Do Danish voters discriminate against women and ethnic minority candidates? Insights from a survey experiment
Nøgleord:political candidates, ethnic minorities, gender, Social Dominance Orientation, political ideology, discrimination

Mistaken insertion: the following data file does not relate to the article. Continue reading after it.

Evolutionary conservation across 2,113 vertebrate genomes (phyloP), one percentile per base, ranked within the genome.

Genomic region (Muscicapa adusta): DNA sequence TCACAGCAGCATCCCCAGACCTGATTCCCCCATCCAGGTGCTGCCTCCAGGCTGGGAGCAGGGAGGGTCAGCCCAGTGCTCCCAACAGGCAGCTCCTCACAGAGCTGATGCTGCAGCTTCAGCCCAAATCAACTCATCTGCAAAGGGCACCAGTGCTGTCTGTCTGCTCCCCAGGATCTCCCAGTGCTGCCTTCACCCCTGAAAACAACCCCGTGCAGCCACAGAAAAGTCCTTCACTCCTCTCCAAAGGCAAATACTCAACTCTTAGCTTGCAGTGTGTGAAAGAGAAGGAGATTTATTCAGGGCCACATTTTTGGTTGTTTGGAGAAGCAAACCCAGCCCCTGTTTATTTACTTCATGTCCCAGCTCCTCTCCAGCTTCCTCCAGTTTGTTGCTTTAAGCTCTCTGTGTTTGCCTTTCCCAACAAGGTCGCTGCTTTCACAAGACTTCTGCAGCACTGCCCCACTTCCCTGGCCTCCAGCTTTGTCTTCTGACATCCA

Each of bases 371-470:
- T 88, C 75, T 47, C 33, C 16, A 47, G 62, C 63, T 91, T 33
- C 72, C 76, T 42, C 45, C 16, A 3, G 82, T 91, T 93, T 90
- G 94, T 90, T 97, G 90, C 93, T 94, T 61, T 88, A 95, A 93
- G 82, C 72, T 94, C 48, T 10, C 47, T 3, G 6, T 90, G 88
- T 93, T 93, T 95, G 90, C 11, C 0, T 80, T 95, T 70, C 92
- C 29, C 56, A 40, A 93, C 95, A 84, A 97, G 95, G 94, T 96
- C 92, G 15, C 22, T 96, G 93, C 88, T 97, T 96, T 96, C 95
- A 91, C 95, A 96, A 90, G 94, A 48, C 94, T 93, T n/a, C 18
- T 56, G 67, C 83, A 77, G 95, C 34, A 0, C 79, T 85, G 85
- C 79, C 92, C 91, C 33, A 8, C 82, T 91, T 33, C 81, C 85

Representation of women and ethnic minorities is a recurring topic in connection with Danish elections. One possible explanation for the consistent underrepresentation is that voters evaluate women and ethnic minority candidates less favorably than men with an ethnic Danish background. Theoretically, this possibility might be particularly pronounced among conservative voters high in Social Dominance Orientation (SDO). Analyses from a survey experiment with 1116 representative Danish citizens show that Danes, on average, do not evaluate women and ethnic minority candidates less favorably. However, nuanced exploratory analyses show that growing SDO and conservatism cause voters to evaluate ethnic minority candidates more negatively, while a similar pattern does not obtain with respect to candidate gender. Consequently, issues about underrepresentation of women and ethnic minorities relate differently to SDO and political ideology. The theoretical and normative implications of the results are discussed.
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